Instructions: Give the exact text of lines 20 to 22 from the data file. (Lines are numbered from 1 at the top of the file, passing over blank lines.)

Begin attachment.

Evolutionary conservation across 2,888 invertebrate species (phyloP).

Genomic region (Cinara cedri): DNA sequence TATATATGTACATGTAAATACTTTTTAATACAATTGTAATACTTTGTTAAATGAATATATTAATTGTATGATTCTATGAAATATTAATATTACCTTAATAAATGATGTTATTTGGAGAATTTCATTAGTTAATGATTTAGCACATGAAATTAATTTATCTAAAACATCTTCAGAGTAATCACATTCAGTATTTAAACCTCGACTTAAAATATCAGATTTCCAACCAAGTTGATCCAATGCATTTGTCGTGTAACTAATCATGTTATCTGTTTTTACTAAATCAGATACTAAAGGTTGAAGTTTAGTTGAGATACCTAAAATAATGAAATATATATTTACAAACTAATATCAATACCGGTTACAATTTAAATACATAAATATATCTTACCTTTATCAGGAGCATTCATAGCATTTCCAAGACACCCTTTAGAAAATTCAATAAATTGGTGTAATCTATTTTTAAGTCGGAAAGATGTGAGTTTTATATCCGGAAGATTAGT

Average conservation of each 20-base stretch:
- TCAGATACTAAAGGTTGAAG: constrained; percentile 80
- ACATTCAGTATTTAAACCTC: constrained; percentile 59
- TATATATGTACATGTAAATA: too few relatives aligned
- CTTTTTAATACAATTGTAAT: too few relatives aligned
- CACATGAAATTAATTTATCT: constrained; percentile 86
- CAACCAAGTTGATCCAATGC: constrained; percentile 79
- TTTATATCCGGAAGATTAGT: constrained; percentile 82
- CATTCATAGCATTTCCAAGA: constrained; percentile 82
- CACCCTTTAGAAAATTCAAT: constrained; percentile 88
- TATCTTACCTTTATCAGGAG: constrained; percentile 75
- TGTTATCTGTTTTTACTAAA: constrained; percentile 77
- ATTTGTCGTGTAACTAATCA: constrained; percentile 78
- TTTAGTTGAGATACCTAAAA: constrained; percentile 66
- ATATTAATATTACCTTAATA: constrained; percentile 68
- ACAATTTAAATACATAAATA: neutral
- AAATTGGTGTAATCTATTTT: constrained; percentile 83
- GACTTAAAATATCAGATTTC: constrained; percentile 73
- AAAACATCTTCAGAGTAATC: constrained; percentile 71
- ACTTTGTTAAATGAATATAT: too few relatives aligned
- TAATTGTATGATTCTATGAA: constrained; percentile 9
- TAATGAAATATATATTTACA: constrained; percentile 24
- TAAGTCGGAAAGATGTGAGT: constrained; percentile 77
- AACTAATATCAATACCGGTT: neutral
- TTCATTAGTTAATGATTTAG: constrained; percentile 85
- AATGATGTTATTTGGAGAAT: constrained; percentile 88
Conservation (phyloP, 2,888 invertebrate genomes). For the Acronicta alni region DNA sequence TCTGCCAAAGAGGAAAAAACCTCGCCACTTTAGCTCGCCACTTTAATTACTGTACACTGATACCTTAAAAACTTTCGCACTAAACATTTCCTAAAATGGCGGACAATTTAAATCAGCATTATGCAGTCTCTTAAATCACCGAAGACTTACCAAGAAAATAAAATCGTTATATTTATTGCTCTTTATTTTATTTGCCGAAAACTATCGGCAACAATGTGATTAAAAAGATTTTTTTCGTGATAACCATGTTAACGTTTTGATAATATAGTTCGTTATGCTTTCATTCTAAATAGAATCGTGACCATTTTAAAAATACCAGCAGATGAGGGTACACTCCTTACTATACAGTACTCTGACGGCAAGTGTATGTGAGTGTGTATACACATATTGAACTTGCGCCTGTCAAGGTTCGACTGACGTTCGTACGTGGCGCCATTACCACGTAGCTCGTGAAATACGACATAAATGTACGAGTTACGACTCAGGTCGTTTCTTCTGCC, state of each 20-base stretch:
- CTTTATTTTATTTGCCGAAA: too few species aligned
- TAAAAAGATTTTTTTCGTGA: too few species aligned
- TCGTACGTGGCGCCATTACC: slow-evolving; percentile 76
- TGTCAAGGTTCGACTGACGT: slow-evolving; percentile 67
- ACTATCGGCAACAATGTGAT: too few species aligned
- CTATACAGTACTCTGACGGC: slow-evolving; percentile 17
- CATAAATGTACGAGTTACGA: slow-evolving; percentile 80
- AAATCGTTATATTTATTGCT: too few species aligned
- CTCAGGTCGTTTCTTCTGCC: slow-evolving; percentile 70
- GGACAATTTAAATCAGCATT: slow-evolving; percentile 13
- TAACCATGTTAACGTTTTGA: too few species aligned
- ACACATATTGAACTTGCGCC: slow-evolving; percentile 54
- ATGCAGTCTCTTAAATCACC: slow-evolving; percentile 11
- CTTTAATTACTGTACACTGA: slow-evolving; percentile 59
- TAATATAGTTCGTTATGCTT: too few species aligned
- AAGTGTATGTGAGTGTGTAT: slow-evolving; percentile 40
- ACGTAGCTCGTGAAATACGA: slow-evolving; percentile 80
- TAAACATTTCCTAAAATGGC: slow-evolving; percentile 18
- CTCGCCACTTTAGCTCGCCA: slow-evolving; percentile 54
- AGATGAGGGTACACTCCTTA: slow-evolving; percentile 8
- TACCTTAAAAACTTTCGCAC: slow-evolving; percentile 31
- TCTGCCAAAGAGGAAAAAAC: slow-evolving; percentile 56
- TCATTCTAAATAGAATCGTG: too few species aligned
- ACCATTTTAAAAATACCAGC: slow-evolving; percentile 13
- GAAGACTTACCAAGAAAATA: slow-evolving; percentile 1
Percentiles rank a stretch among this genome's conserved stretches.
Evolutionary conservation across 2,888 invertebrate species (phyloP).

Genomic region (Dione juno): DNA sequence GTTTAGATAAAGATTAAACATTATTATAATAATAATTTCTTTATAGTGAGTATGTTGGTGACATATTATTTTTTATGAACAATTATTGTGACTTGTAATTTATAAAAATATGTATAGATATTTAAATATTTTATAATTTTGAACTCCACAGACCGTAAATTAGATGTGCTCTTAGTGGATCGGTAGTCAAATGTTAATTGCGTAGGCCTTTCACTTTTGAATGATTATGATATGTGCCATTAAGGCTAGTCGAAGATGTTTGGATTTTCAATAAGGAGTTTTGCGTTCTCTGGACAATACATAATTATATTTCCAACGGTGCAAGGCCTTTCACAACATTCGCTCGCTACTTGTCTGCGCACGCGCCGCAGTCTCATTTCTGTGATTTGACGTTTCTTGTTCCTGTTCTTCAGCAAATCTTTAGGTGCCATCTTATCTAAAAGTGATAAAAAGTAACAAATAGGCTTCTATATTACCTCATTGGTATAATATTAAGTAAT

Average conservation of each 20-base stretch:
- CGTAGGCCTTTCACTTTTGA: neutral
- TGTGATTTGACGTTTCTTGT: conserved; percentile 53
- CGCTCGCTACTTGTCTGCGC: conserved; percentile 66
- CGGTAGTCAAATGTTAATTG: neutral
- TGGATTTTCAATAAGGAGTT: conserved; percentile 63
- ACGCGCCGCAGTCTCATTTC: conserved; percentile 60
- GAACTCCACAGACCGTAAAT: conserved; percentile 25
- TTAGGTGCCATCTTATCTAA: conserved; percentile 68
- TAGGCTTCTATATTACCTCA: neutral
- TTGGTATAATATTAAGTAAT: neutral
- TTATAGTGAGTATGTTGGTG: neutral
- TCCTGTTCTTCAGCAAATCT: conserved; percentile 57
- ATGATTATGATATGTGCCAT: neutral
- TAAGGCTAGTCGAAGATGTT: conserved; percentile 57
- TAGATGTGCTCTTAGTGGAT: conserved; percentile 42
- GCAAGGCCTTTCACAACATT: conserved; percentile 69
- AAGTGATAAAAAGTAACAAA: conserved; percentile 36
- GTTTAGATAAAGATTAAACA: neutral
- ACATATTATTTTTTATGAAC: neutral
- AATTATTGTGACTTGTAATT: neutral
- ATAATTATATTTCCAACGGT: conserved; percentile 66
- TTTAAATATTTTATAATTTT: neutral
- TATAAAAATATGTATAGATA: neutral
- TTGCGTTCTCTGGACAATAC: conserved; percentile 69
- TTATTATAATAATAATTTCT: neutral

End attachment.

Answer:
- GACTTAAAATATCAGATTTC: constrained; percentile 73
- AAAACATCTTCAGAGTAATC: constrained; percentile 71
- ACTTTGTTAAATGAATATAT: too few relatives aligned